RAID Controller Improves Data Collection In Warehouse
VAR uses RAID to reduce processing time between main computer and employee handhelds which more than doubles productivity.
Business Solutions, February 1998
Filling Orders In A Warehouse
The warehouse in Brantford contains about 300,000 sq. ft. and is one of two such facilities owned by Ace Hardware in Canada. Over 23,000 stock items are located in bins on shelves in the warehouse. A number of employees at the warehouse are responsible for filling orders for retail stores. The order is stored in the warehouse's main computer and relayed, item-by-item, to an employee's handheld computer on the floor. The employee fills an order by collecting the items displayed on the handheld terminal. To fill an order for 100 hammers, for example, the employee drives an electric cart to a bin that holds hammers. Once the hammers are loaded onto the cart, the employee records this on the handheld and the computer relays the next item on the order to be picked by the employee.
System Delays Cost Company Money
Ideally, all of the orders would be filled and shipped within an eight-hour period. However, this was not the case. After an employee picked an item, there would be at least a 30-second wait before the computer would relay what item to pick next. In some cases, the employee would have to wait as long as four minutes. The delay time would increase when warehouse officials were updating the inventory database, adding new orders to the system, or running other batch jobs.
The delays led to overtime for the warehouse employees and also pushed back the shipping schedule on a daily basis, according to Curtis Brown, president of Strategic Concepts Group. His company was contacted by Digital Equipment Corporation officials, who installed the original system in the warehouse, to correct the problem. Strategic Concepts Group is Digital's largest Canadian VAR and is located in Mississauga, Ontario. "Ace Hardware representatives wanted to reduce the average transmission time of the computer from 30 seconds to eight seconds," recalls Brown.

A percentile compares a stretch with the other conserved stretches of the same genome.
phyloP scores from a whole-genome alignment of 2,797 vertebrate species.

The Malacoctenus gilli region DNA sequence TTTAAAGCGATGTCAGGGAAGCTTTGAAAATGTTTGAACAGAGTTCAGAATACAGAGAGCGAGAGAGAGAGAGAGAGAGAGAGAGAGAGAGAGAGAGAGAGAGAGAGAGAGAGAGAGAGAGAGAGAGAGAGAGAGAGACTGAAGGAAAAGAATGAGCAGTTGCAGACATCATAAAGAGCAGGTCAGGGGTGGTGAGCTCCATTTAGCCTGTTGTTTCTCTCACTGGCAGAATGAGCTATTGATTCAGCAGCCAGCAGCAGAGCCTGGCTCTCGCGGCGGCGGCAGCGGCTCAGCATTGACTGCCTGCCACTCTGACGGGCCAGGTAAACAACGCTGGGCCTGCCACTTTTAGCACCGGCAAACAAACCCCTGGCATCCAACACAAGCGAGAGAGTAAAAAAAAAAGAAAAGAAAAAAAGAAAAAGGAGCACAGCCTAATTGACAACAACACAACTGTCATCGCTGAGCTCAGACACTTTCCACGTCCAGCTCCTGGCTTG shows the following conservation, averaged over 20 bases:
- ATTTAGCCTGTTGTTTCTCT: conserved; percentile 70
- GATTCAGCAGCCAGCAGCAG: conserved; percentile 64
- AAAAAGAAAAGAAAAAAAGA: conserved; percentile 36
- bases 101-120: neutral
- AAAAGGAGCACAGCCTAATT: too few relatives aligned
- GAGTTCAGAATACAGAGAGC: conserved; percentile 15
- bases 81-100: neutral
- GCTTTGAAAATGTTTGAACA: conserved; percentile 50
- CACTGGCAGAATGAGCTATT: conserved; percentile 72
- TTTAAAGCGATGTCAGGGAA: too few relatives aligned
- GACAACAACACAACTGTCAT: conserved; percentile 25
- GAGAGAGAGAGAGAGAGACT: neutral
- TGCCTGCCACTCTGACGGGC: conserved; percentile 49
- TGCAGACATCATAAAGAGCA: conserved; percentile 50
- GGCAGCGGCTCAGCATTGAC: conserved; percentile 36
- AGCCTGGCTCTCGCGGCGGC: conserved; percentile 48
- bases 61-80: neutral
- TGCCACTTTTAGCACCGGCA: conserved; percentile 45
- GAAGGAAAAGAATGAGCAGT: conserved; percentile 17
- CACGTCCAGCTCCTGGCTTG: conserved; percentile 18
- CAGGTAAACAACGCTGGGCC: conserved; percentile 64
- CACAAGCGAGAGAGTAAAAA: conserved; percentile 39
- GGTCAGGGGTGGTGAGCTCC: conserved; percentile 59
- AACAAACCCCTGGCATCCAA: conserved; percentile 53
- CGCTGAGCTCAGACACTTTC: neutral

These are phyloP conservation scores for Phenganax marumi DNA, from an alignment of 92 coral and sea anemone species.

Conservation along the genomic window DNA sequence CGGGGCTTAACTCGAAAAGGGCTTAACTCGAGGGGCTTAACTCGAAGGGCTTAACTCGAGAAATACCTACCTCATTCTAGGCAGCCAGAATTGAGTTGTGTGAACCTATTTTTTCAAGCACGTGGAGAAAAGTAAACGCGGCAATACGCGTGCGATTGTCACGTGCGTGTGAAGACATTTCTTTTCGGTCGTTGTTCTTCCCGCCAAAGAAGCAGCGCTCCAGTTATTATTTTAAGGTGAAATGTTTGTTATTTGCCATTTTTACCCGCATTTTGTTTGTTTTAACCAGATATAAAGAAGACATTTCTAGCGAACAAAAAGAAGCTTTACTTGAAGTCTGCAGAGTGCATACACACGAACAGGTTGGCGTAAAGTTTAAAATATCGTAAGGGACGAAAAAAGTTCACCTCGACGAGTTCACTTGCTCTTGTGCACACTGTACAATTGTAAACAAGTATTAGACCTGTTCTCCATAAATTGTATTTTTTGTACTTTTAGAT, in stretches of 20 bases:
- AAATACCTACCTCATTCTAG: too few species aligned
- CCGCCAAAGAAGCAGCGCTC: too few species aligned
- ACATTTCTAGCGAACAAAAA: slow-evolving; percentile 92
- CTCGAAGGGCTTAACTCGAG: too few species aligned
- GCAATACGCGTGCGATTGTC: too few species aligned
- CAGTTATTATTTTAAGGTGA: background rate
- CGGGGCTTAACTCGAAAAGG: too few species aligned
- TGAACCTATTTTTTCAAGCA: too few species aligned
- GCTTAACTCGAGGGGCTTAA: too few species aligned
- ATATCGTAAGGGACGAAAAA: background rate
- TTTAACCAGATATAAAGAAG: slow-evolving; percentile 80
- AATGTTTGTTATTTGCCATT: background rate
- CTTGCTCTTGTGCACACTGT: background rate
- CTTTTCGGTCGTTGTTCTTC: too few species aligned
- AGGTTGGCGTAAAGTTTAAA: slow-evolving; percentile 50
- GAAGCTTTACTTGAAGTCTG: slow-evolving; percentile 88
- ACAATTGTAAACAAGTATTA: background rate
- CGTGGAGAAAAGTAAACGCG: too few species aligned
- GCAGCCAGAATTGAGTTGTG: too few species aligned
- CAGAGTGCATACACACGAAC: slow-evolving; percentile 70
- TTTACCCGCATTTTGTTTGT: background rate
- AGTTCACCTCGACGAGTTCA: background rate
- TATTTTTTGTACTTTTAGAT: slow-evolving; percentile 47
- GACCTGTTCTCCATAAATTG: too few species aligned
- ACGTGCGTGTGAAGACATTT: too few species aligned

VAR Skeptical Of RAID Performance
One possible solution to the warehouse problem was installing a RAID (redundant array of independent disks) system. However, Brown has been reluctant to use RAID. "I have found that accessing information from a RAID system is not instantaneous," states Brown.
After evaluating a new RAID controller from CMD Technologies, Inc., the CRD 5500, Brown determined that it was possible to use RAID in a performance environment. The CRD 5500 had two features that Brown had not seen before. The first allowed him to divide up the work of the disk drives. Some of the disk drives contain warehouse inventory data and others contain retail order information for processing. The second feature of the CRD 5500 allowed the controller to read ahead, access order information, and store it until an employee on the floor requests it. This cached information is then immediately relayed to the employee. In addition to the CRD 5500, the system also included a RAID enclosure from JMR Electronics, and Digital's StorageWorks disk drives.
The new system now relays orders to workers in only five seconds - three seconds better than Ace Hardware's goal. Filling a day's worth of orders used to take eight hours and it now takes only three hours.